fun things to do with kids in chichen itza mexico   Travel for Kids
  | Yucatan Peninsula

Chichen Itza

Chichen Itza
Chichen Itza, the largest of the Mayan ruins on the Yucatan Peninsula, was once a cosmopolitan Mayan-Toltec city. The complex is divided into two major areas: the older Classic Maya city (7th -10th century), and "New Chichen" (11th-13th century) that incorporates elements from the Toltecs. The ruins are in tip-top condition, and Chichen Itza is great place for kids.
Chichen Itza

The ruins – When you first arrive in Chichen Itza, head over to the big pyramid, El Castillo, (also called Kukulkan's Pyramid) in "New Chichen." Alas, you can no longer climb to the top (for fabulous views of ruins and jungle in distance).

    Other highlights of the "New Chichen" ruins are the huge Ball Court and don't miss three rows of skulls carved in the stone on the Tzompantli, the "wall of skulls" platform. (Heads of dead enemies were displayed on the platform). All those columns in the Temple of Warriors are a great place to run around.
    Cenote Sagrado, the "sacred well of sacrifice," might look a little green, but into this well the Maya tossed people, gold and precious items as sacrifices to the Mayan gods, such as Chac the rain god.
    In "Old Chichen," check out the Caracol, the observatory. The Maya made amazingly accurate astronomical calculations using sight lines from the door and windows on the Caracol. The little cells and passageways in the Nunnery Quadrangle are another place to run in and out.
      Mayan house – Don't miss this re-creation of a Mayan family home. The mud walls are painted red, the roof is thatched, the floor is dirt. A Mayan house was simply furnished with clay pottery cooking pots and mats to sleep on.
      The Visitor's Center has a good video presentation on Mayan culture and a model of the Chichen Itza complex overall. You can also buy souvenirs, such as your child's name in Mayan hieroglyphics.
      There is a Sound and Light show in the evening. Being out under the stars with El Castillo and the Ball Court all lit up is impressive, but my kids found the narration uninteresting, even with simultaneous English translation.

Horseback riding tours are available around Chichen Itza. A great way to see the jungly landscape.

    Cenote Ik Kil – If your kids are good swimmers, go for a swim in the Cenote Ik Kil, the "sacred blue well." Stairs leading down to the water make it easy to climb in and out. The water is incredibly clear – bring your snorkels.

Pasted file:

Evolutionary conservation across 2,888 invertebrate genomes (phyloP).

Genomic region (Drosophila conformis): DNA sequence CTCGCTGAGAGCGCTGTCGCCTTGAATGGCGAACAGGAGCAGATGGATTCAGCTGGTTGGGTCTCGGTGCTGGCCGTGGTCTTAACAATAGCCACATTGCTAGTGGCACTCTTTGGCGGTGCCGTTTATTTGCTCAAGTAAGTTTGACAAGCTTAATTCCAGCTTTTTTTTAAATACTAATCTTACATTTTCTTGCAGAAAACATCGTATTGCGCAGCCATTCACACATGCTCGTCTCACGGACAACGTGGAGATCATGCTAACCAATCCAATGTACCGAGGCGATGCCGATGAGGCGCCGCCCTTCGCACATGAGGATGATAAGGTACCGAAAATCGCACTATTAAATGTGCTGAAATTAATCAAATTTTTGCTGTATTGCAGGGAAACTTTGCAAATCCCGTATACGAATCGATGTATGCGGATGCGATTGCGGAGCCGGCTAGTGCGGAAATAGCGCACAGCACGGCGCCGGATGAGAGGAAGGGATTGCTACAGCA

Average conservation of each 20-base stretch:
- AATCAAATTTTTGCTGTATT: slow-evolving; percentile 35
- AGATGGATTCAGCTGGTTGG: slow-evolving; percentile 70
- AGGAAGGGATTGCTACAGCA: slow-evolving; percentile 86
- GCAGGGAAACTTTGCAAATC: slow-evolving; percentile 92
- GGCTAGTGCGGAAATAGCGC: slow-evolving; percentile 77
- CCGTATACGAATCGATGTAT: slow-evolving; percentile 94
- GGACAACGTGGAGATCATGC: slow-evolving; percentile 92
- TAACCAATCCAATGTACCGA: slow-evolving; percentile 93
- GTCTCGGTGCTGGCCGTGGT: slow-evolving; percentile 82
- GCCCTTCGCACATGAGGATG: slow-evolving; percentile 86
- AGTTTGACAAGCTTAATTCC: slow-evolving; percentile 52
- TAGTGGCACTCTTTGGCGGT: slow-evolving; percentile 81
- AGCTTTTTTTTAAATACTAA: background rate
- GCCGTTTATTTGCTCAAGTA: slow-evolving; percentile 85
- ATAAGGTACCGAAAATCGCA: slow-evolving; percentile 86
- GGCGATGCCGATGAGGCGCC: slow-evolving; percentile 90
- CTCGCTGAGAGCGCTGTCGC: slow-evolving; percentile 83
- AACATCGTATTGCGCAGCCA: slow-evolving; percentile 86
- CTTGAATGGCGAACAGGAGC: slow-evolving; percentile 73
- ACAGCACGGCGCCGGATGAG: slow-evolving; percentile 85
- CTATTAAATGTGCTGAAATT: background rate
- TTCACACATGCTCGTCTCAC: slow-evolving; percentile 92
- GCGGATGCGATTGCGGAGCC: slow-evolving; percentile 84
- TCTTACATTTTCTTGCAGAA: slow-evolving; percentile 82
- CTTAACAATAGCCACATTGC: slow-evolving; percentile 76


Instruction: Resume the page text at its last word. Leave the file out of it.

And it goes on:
Balankanche Caves – The Yucatan Peninsula sits on a limestone plain. As water seeps through the limestone, caves are formed with stalactites and stalagmites. The Balankanche Caves were used by the Maya to make ceremonial offerings to the rain god. The highlight of the cave tour is a huge cavern with an enormous stalagmite in the middle, like a pillar reaching to the ceiling. Mayan ceramic ceremonial objects are arranged around the stalagmite. The trail through the cave is wide, but be prepared for warm temperatures.
kids books mexico
The Ancient Maya  
The Ancient Maya
Jackie Maloy

Get to know the ancient Maya, their cities, temples (including Il Castillo) and palaces in the rainforest, society, arts and religion, plus fun facts about the ancient Maya – flat foreheads and large noses were considered beautiful, wealthy Maya wore jaguar skins, jade was highly prized. (Picture book)



Eveningstar Macaw defies the evil influence of the Mayan high priest, Great Skull Zero. After the high priest sacrifices her brother, she herself is thrown into the sacred well, but survives and returns with a message from the gods. (Chapter book)


The Well of Sacrifice
Mario's Mayan Journey  
Mario's Mayan Journey
Michelle McCunney

In his dreams, Mario flies with the flamingos to Chichen Itza, explores the rivers and jungle around the Mayan ruins, listening to the sounds of howler monkeys, jaguars and macaws. (Picture book)


Me Oh Maya
Jon Scieszka, Adam McCauley

Hilarious adventures of the Time Warp Trio, Fred, Joe and Sam, as they are warped to the Maya ball court at Chichen Itza. When the High Priest of Chichen Itza ("Chicken Pizza") declares the boys a sacrifice to the harvest, it's time for the trio to play ball. (Easy reader)


Me Oh Maya!
(More children's books on other Mexico pages)
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